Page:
According to a recent qSample study, pet owners spend around $27 billion a year on veterinary care and animal medication. The costs are expected only to rise steeply, as veterinary education balloons and online pharmacies force pet stores to increase prices. As we also reported, people are parenting their pets more, part of a growing movement of animal kindness.
Between mounting pet care costs and humanizing our pets, it’s only natural that many pet owners would seek alternative treatments, some traditionally meant for those of us on the allegedly higher rungs of the evolutionary ladder.
Unfortunately, what we tend to get are questionable and bizarre pet medical treatments. Brace yourself for this list, unless you’re one of the guilty:
1. Music Therapy For Pets
This treatment actually makes sense, although it doesn’t mean you should play Adele to your Persian after it fails to mate with the neighborhood tomcat. Preliminary research points to the notion that low, soothing sounds can pacify a pet’s disposition. It’s a matter of getting the sound right, as a dog whistle can do. Humans hear up to 20,000 Hz—while dogs hear up to 45,000 Hz and cats up to 64,000 Hz. This means dogs and cats are sensitive to ultrasounds, something televisions or music players don’t typically emit.
It also means that Kanye West might release his next album on Tidal with higher frequencies to alleviate his $52 billion debt.
2. Psychotherapy For Pets
Americans spend around $100 billion dealing with emotional issues, while one percent are willing to seek counseling for themselves or a close friend after a crisis. By some fuzzy logic, this must suggest that pets are suffering as well in their relationships, jobs and mommy/daddy issues.
You might say no to pet psychotherapy, but there are already instances of veterinarians prescribing antidepressants for dogs. Fees run indefinitely and range between $300 and $400 a month…and they don’t include a Kanye West album.
Sure, animals like dogs suffer from anxiety separation. However, as most veterinarians agree, this and all disorders always center on the person who is closest to the animal. A simple change in owner behavior is normally what a pet needs to be “sane,” not sharing a couch next to Randy Quaid.
3. Hypnosis for Pets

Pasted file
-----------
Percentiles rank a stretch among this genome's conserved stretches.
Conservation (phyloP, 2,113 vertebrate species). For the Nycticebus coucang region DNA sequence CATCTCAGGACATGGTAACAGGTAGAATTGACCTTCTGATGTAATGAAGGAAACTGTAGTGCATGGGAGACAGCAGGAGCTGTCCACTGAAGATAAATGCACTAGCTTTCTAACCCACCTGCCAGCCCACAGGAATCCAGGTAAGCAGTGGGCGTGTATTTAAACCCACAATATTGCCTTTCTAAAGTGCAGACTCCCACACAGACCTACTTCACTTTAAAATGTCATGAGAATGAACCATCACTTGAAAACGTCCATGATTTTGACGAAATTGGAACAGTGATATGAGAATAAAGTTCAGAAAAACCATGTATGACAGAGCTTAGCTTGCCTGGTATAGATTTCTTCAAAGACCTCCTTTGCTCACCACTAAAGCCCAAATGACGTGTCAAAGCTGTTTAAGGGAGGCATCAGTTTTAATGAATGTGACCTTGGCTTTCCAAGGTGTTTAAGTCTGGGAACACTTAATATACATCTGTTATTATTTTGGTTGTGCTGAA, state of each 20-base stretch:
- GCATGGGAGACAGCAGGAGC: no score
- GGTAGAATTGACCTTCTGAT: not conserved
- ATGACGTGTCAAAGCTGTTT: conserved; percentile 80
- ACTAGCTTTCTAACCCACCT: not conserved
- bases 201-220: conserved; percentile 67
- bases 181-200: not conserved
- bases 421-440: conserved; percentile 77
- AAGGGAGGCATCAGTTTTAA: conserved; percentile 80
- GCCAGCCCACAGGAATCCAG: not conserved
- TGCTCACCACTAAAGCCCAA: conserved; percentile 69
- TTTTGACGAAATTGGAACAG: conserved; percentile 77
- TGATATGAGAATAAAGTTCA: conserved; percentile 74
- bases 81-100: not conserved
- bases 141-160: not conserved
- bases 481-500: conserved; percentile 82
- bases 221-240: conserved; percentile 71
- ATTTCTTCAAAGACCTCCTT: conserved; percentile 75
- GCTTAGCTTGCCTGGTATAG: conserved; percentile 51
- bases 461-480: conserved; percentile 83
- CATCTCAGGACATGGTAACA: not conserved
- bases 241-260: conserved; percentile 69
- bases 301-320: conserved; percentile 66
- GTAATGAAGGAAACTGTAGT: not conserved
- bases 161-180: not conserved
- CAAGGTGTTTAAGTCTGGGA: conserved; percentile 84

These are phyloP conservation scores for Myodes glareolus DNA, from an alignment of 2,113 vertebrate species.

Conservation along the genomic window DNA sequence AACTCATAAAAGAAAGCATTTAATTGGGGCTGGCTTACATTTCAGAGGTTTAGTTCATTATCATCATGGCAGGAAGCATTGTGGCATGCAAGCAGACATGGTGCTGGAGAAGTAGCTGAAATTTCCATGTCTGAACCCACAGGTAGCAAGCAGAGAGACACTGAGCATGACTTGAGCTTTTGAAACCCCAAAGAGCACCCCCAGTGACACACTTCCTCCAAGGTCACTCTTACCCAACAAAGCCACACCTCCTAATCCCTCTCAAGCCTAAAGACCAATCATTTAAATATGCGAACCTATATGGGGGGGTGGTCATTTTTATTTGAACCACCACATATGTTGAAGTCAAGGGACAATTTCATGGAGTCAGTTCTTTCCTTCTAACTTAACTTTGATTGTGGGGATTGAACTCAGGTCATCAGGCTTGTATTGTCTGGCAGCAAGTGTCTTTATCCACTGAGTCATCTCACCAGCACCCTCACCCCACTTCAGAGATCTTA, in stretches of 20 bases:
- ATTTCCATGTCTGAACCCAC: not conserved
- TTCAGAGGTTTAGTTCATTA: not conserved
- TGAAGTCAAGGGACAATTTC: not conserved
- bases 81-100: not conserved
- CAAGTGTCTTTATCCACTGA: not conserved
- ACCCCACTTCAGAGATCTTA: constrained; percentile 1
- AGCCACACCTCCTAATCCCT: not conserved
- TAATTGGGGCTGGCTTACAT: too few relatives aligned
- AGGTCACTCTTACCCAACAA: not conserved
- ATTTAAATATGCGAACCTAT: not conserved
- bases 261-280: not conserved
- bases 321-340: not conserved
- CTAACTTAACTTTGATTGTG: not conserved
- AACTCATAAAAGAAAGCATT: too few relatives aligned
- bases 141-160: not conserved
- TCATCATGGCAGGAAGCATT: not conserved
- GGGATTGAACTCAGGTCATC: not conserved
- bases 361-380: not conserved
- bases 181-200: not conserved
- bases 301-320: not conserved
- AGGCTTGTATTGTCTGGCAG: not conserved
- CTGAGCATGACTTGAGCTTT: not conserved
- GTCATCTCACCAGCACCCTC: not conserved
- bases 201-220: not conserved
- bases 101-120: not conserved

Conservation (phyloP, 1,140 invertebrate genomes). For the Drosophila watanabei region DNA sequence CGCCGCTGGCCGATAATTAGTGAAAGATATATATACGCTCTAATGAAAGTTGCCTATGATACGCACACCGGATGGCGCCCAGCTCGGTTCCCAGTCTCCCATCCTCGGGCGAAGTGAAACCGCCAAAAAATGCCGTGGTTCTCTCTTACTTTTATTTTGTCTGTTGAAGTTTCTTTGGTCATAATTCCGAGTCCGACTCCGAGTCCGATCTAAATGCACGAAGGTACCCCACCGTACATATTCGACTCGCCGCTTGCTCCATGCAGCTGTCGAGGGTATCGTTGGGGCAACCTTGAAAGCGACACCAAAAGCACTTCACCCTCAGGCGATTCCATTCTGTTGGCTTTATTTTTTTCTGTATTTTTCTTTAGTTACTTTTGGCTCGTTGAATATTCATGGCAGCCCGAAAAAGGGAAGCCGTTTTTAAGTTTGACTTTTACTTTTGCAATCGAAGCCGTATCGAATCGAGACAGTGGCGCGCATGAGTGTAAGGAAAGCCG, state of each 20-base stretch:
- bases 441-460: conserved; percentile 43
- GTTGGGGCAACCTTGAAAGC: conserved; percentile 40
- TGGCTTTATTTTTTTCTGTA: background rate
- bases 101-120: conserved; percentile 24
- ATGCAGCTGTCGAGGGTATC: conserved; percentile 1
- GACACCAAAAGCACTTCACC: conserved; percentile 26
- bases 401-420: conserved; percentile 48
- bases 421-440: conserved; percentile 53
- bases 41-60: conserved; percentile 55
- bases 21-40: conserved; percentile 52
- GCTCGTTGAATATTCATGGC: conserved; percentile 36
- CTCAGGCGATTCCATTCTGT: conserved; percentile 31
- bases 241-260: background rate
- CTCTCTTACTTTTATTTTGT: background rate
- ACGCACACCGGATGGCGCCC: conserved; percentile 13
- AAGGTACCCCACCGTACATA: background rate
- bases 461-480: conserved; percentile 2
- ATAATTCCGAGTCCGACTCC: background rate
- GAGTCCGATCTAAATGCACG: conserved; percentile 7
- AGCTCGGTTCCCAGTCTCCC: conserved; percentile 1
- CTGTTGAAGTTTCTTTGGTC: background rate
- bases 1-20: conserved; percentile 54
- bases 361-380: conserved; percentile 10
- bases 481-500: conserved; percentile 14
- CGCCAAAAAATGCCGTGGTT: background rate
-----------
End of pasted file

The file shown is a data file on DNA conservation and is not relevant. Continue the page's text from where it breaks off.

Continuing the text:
It helped you or someone you know quit smoking, so why not use hypnotism to get Fido to stop drinking from the toilet? One site, Superdog, claims it can hypnotize dogs so well they won’t break eye contact with you (even without a pork chop taped to your forehead). It claims:
I do this by INDUCING A HYPNOTIC STATE with a dog training method from Europe that uses hypnosis and somnambulism. The method I use to train dogs has been passed down from generation to generation.
It’s real Da Vinci Code/Highlander stuff…
Regardless, as with music therapy and psychotherapy for pets, it comes down to understanding the difference in species and actual context of the treatment. Hypnosis, contrary to popular belief, isn’t a form of mind control but voluntary cognitive behavioral therapy. For animals, therefore, hypnosis would simply mean an intense and personal training. But hey, branding is everything if you want customers.
4. Liposuction for Pets
Obesity and fat shaming are predominant issues in American culture. Also, it’s obvious that an overweight pet might not be a healthy pet. To assist with this, some veterinary clinics in Australia now offer pet liposuction at $2000 a pop. While on the topic of vanity, other clinics even offer Botox treatments and even tattoos for pets. If you don’t believe me, believe this:
As for pet liposuction, two questions: Do you think your pet cares what it looks like? Have you considered diet and exercise changes for your pet instead of sucking its fat in the Land Down Under?
5. Holistic Treatment for Pets
There is nothing wrong with holistic care, especially the branch that focuses on preventative care to reduce potential ailments. We’ve reported on the rise of holistic pet care and the sound work of The American Holistic Veterinary Medical Association. Holistic pet care is natural, nonintrusive and often more cost effective. Such holistic treatments as chiropractic and acupuncture are gaining acceptance for pets.
The problem, however, is when you put your pets through yoga, meditation and an hour of listening to Deepak Chopra audio books.
The truth is that none of these mentioned treatments aren’t that bizarre—except when marketing and species get turned inside out. A loving yet methodical approach for an abused cat may be considered a form of psychotherapy, just as planting suggestions to an attentive dog could be deemed as a form of hypnosis. Obviously, the problem is when these treatments are utilized in a way that resembles the ending of George Orwell’s Animal Farm: when one can’t tell the difference between the human and the animal sitting at the table.